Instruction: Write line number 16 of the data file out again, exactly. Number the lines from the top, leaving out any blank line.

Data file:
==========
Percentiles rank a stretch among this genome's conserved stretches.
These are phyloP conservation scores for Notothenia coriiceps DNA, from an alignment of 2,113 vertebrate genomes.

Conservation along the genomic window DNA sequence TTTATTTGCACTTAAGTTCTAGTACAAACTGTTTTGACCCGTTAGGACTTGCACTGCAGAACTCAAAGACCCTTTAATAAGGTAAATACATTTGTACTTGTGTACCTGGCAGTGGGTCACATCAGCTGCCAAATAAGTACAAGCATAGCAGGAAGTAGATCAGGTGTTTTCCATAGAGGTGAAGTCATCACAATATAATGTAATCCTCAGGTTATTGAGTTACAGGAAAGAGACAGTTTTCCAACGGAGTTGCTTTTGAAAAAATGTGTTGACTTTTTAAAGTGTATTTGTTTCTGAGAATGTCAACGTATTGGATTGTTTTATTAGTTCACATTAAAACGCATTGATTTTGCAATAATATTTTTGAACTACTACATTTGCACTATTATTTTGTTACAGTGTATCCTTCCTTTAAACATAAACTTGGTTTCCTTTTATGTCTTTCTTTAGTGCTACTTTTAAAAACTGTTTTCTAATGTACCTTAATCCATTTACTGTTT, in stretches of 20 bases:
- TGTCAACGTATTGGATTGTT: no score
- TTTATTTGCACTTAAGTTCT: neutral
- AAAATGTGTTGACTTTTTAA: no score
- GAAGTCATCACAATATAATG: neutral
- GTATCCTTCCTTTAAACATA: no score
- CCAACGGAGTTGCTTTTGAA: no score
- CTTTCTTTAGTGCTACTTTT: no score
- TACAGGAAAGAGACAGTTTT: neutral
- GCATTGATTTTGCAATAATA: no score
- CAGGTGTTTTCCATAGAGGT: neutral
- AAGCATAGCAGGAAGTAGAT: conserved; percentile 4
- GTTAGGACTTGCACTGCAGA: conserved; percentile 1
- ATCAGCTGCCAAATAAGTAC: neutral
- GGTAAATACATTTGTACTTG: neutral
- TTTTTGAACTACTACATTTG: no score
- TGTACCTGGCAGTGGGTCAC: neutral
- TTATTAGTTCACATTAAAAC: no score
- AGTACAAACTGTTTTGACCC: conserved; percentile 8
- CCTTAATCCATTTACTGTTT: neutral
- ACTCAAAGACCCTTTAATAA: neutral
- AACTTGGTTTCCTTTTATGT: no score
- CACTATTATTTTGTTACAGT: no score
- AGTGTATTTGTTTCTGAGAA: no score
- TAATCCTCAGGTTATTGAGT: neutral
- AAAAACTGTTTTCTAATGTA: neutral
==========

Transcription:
- ATCAGCTGCCAAATAAGTAC: neutral